Early provision of LARC is a major factor in reducing the risk of further unplanned pregnancies following abortion. A randomised study from Finland of 605 women undergoing medical abortion gave the intervention group early appointments to return for IUD insertion at the hospital where their termination had been performed, while the control group had standard care and were advised to contact their primary healthcare centre for follow-up and IUD insertion. The intervention group proved significantly more likely to have had an IUD inserted by 3 months after their termination. There were few factors that predicted poor compliance with follow-up in the intervention group, and none at all in the control group. This study provides valuable data on planning provision of follow-up and contraception services after abortion. See page 278

Safe-abortion hotlines appear helpful in self-managed medication abortion over 12 weeks’ gestation

Women worldwide face multiple barriers to accessing abortion care. Many self-manage using mifepristone and misoprostol or misoprostol alone outside formal healthcare settings. Using data from a safe-abortion hotline staffed by trained abortion counsellors in Indonesia, Gerdts et al examine the safety of medication abortions performed after 12 weeks of pregnancy using the hotline as a source of information and support. Results suggest that out-of-clinic models can be a safe alternative for women in need of abortions beyond 12 weeks’ gestation in legally restrictive contexts. See page 286

Including LGBTQ people in research is complex, feasible, and overdue

Lesbian, gay, bisexual, transgender and queer (LGBTQ) people have often been excluded from research about abortion and contraception care, due to the complexity of finding the right gender identity measures, gender-neutral language, and formulating suitable questions. Happily, some researchers are now beginning to correct this unjust omission, such as this US survey which combined existing sexual orientation and gender identity measures with new reproductive anatomy questions to guide appropriate terminology and questions on sexual and behavioural risk, existing contraception and pregnancy intention. As well as modelling the inclusion of (LGBTQ) people in studies about pregnancy, this study highlights that LGBTQ people may feel validated by expanded gender identity options and SRH survey items that use gender-neutral terminology. See page 292

Same-day provision of specialist care in SRH services improves efficiency

One major reason for dissatisfaction with all health services is long waiting times. After a first consultation, 5% of the 150 patients a month seen at the SRH service at the Margaret Pyke Clinic in London require onward referral to a specialist clinic, and can face waiting times of up to 8 weeks. This Better Way of Working article illustrates how changing referral pathways led to better and faster access to contraception. Enabling same-day access to specialist care with ultrasound resources improved efficiency, and 85% of women referred via this new pathway did not require a return visit. They avoided bridging contraception while waiting for specialist review, and the higher ‘did not attend’ rates associated with appointments at later dates were avoided. Patients and staff gave positive feedback on this new system. See page 299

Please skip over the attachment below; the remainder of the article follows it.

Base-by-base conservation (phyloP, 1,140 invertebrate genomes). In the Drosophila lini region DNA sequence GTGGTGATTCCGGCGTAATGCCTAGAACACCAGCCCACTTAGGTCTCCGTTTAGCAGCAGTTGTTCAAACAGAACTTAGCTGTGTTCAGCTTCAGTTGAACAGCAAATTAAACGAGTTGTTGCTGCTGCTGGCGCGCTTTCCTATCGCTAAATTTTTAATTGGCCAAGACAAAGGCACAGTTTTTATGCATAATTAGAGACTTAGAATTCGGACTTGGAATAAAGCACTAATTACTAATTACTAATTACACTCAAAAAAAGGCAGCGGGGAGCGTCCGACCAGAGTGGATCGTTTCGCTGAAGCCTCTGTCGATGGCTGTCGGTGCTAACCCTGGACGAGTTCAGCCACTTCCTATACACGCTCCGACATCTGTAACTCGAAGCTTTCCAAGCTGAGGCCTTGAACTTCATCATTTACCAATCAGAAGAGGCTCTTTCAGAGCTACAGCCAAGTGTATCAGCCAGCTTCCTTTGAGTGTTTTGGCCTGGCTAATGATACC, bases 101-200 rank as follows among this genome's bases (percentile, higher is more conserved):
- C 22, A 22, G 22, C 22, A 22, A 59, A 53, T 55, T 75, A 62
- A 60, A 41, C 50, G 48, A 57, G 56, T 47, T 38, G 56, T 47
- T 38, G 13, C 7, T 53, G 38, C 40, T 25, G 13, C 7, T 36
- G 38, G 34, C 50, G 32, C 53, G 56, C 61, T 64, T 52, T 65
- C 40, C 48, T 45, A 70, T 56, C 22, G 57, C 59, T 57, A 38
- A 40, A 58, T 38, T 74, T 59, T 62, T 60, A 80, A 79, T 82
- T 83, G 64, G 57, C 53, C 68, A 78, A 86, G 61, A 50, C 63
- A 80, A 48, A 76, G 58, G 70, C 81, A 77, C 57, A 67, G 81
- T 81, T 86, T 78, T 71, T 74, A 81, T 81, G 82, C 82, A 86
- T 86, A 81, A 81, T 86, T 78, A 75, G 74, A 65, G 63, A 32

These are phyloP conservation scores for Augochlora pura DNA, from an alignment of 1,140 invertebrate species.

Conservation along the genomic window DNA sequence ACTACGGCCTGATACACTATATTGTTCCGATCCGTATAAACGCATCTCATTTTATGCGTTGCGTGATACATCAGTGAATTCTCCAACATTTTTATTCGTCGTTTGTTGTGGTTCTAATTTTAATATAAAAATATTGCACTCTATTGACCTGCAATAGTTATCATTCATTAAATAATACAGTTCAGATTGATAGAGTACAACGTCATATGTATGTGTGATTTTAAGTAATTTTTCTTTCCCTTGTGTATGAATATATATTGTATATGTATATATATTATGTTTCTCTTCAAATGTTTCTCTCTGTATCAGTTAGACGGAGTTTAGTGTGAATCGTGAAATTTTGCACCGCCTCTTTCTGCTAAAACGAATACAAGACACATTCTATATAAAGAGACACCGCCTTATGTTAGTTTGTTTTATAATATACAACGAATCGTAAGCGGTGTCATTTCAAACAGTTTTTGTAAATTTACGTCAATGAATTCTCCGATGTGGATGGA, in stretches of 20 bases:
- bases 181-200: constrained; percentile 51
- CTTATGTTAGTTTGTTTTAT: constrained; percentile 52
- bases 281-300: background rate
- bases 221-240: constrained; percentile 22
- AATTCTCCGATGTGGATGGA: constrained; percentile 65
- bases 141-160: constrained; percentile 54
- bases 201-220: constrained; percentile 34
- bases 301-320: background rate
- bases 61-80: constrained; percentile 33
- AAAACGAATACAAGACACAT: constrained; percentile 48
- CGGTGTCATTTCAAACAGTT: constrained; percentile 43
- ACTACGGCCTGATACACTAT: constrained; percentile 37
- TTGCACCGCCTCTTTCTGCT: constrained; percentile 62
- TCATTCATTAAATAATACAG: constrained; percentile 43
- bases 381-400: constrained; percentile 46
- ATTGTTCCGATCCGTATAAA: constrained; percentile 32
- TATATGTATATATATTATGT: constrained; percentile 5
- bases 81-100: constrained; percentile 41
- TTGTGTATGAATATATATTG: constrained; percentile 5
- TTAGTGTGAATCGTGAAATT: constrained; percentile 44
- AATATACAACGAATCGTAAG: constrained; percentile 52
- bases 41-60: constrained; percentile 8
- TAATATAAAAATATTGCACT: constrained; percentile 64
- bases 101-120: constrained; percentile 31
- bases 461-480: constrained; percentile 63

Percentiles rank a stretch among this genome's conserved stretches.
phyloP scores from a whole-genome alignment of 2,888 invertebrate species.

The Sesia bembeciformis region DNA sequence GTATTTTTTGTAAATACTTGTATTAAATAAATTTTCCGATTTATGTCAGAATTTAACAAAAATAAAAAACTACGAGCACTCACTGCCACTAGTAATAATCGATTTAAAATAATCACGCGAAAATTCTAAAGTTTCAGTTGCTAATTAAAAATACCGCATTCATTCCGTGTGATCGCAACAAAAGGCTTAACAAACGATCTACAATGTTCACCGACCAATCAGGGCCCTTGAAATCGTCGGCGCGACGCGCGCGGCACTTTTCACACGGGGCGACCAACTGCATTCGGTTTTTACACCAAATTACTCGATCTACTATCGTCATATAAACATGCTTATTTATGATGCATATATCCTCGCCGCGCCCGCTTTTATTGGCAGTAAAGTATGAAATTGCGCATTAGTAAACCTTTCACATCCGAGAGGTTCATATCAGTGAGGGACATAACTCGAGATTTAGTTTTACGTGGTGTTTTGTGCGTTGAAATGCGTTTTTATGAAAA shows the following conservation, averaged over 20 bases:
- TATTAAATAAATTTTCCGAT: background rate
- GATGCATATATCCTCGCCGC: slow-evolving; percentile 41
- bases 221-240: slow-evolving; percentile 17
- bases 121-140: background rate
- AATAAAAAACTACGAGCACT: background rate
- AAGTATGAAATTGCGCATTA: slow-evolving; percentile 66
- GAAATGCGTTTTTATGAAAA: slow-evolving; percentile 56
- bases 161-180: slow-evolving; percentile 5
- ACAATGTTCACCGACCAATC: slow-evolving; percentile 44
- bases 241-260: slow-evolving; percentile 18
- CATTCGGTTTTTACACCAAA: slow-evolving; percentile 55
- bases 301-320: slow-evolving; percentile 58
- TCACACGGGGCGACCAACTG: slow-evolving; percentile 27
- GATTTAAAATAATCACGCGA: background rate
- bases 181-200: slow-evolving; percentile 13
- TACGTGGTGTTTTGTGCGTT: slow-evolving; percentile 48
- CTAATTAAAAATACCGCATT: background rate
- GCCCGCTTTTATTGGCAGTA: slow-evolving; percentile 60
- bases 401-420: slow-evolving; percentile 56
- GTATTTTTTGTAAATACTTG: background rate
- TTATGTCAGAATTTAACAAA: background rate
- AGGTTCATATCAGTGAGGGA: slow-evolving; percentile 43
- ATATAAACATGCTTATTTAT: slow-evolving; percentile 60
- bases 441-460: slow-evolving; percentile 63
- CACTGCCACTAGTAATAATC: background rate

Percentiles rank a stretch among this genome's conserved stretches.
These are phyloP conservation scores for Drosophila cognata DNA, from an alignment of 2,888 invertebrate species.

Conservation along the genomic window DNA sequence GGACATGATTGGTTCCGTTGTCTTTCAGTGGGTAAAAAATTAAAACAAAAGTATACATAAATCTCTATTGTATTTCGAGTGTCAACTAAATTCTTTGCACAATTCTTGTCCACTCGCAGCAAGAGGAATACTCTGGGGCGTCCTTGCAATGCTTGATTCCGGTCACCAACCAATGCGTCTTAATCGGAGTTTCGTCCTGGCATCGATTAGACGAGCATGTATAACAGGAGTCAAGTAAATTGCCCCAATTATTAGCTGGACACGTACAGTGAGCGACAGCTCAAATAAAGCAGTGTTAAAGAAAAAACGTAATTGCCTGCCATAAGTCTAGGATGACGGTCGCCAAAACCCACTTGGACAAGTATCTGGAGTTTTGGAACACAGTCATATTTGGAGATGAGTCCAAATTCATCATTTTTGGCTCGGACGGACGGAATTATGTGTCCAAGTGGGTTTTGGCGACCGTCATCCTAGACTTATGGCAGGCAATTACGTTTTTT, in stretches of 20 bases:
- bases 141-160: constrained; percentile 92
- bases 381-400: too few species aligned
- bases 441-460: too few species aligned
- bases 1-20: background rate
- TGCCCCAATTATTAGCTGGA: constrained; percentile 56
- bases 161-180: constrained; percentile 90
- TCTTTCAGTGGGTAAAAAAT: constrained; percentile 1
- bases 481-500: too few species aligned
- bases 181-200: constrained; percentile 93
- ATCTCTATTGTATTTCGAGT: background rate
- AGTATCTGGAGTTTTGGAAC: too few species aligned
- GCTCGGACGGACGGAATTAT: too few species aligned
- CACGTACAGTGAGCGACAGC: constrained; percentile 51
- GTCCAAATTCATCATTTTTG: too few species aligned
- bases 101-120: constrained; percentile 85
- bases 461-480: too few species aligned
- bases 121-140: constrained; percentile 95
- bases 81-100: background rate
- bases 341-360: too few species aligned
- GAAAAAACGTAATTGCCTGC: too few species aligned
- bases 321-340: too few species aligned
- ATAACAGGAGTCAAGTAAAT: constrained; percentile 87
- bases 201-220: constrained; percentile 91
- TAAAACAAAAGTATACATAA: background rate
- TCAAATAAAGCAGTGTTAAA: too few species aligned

Hydrodissection facilitates the safe removal of deeply situated etonogestrel implants

Extracting an etonogestrel implant situated deeply below the muscle fascia is a challenge even to specialist practitioners if ultrasound shows it to be close to vital neurovascular structures. The open technique that is generally considered necessary still carries the risk of damage to the blood vessels and nerves. In this Better Way of Working article, Pillai describes her elegant application of the hydrodissection technique, in which small volumes of local anaesthetic injected under ultrasound control are used to separate tissue planes. The injection needle can then be used to underpin and raise the implant, permitting its safe removal by a conventional ’U' technique through a tiny 3 mm incision. Pillai describes the technique clearly, aided by excellent illustrations, and sets out its benefits. Importantly, she also provides valuable advice on training practitioners to use the method safely. See page 303

Traditional vs social media-based marketing of family planning innovations: case of Natural Cycles

Natural Cycles entered the contraceptive market in 2014, promoting a fertility awareness-based method of family planning. It claims to help women track their menstrual cycles using a digital thermometer and a mobile phone app. As a device – rather than a prescription drug – it is subject to different marketing rules to those required for other forms of contraception, and is marketed directly to young women directly via social media. Hough et al discuss the potentially confusing messages social media marketing strategies may present to adolescent women who comprise the target market. It is important for healthcare providers to be aware of these different marketing realities, and provide clients with objective and evidence-based information on all contraceptive options. See page 307

Small, empathic interventions can help make the unbearable bearable

Many of us have occasionally found ourselves ‘on the other side of the fence’, in the role of patient or relative. The insights we gain from these positions can change our own practice and increase empathy. In her latest column, Abi Berger highlights – this time from the perspective of a relative – some vital attitudes and practices on the part of clinicians which can help patients and relatives manage their own anxiety, and complement good technical care. See page 310


From the effects of DMPA on the heart, factors associated with low lying IUDs, and postal HIV testing, to the glycaemic effects of antipsychotic medication in pregnancy, Venus scans our diverse field for new information. Her offerings take in the biological, psychosocial, and even the epistemological: how come transgender people are excluded from research? And why and when in clinical practice is human contact preferable to a text message? See page 318


  • Competing interests None declared.

  • Provenance and peer review Commissioned; internally peer reviewed.